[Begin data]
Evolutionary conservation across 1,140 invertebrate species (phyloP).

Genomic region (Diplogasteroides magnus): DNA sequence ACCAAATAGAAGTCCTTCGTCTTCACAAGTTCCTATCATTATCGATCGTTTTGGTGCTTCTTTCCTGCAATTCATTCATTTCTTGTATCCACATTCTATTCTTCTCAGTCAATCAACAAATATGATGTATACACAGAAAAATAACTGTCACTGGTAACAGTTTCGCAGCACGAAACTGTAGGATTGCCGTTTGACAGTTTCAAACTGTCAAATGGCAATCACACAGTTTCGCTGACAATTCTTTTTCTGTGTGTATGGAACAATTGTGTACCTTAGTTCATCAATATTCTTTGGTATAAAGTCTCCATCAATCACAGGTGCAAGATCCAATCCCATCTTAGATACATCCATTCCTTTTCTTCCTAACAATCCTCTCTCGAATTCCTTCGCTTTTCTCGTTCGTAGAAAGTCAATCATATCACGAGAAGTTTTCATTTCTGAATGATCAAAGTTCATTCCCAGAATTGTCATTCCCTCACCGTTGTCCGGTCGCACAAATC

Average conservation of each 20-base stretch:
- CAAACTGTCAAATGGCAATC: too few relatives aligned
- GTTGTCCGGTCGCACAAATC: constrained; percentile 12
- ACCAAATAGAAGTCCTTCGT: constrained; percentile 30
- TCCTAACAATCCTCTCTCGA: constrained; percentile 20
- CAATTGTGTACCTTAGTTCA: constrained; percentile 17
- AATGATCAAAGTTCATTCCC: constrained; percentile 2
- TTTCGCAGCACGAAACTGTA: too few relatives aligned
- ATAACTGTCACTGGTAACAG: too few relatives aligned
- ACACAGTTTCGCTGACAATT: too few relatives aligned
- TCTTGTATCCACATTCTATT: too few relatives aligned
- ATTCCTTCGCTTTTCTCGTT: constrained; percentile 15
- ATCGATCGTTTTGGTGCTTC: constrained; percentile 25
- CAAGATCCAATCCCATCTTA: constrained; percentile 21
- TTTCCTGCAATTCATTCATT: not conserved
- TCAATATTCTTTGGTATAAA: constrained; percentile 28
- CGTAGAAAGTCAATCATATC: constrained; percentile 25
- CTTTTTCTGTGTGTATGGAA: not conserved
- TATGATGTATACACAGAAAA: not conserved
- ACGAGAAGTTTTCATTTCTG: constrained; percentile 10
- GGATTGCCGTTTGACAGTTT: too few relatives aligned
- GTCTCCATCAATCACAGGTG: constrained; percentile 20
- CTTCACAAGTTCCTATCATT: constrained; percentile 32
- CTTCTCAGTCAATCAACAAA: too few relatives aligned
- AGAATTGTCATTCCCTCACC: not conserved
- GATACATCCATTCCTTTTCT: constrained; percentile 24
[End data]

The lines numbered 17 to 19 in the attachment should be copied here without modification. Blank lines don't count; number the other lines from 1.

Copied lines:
- TTTCCTGCAATTCATTCATT: not conserved
- TCAATATTCTTTGGTATAAA: constrained; percentile 28
- CGTAGAAAGTCAATCATATC: constrained; percentile 25